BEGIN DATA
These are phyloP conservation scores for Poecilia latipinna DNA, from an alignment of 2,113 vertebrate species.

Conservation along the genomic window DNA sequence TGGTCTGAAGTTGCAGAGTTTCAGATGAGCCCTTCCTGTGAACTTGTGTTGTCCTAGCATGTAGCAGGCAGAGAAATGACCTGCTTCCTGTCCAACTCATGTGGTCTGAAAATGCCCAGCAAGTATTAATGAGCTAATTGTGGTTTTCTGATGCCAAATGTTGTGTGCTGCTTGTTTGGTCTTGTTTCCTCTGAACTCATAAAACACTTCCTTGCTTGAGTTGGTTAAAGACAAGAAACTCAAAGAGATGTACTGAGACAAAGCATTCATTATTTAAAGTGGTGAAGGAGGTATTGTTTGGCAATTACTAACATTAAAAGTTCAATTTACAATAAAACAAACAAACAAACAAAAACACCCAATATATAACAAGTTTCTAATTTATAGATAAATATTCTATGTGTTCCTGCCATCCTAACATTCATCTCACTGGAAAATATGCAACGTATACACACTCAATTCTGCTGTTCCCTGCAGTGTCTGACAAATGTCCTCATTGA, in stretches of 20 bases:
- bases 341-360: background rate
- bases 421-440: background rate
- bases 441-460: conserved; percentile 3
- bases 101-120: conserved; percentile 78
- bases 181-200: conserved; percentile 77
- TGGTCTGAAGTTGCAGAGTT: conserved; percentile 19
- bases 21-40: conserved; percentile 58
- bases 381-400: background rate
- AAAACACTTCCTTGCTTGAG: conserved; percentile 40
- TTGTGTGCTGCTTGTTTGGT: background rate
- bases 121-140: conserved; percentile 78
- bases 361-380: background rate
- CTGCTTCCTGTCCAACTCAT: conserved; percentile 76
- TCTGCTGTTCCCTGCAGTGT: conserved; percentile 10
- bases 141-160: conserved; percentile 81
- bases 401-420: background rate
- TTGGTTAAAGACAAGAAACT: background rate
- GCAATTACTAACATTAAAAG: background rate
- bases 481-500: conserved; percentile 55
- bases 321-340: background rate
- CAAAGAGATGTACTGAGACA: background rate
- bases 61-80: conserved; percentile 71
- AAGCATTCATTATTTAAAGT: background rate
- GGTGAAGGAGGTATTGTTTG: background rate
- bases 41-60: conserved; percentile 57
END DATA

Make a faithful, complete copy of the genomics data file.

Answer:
These are phyloP conservation scores for Poecilia latipinna DNA, from an alignment of 2,113 vertebrate species.

Conservation along the genomic window DNA sequence TGGTCTGAAGTTGCAGAGTTTCAGATGAGCCCTTCCTGTGAACTTGTGTTGTCCTAGCATGTAGCAGGCAGAGAAATGACCTGCTTCCTGTCCAACTCATGTGGTCTGAAAATGCCCAGCAAGTATTAATGAGCTAATTGTGGTTTTCTGATGCCAAATGTTGTGTGCTGCTTGTTTGGTCTTGTTTCCTCTGAACTCATAAAACACTTCCTTGCTTGAGTTGGTTAAAGACAAGAAACTCAAAGAGATGTACTGAGACAAAGCATTCATTATTTAAAGTGGTGAAGGAGGTATTGTTTGGCAATTACTAACATTAAAAGTTCAATTTACAATAAAACAAACAAACAAACAAAAACACCCAATATATAACAAGTTTCTAATTTATAGATAAATATTCTATGTGTTCCTGCCATCCTAACATTCATCTCACTGGAAAATATGCAACGTATACACACTCAATTCTGCTGTTCCCTGCAGTGTCTGACAAATGTCCTCATTGA, in stretches of 20 bases:
- bases 341-360: background rate
- bases 421-440: background rate
- bases 441-460: conserved; percentile 3
- bases 101-120: conserved; percentile 78
- bases 181-200: conserved; percentile 77
- TGGTCTGAAGTTGCAGAGTT: conserved; percentile 19
- bases 21-40: conserved; percentile 58
- bases 381-400: background rate
- AAAACACTTCCTTGCTTGAG: conserved; percentile 40
- TTGTGTGCTGCTTGTTTGGT: background rate
- bases 121-140: conserved; percentile 78
- bases 361-380: background rate
- CTGCTTCCTGTCCAACTCAT: conserved; percentile 76
- TCTGCTGTTCCCTGCAGTGT: conserved; percentile 10
- bases 141-160: conserved; percentile 81
- bases 401-420: background rate
- TTGGTTAAAGACAAGAAACT: background rate
- GCAATTACTAACATTAAAAG: background rate
- bases 481-500: conserved; percentile 55
- bases 321-340: background rate
- CAAAGAGATGTACTGAGACA: background rate
- bases 61-80: conserved; percentile 71
- AAGCATTCATTATTTAAAGT: background rate
- GGTGAAGGAGGTATTGTTTG: background rate
- bases 41-60: conserved; percentile 57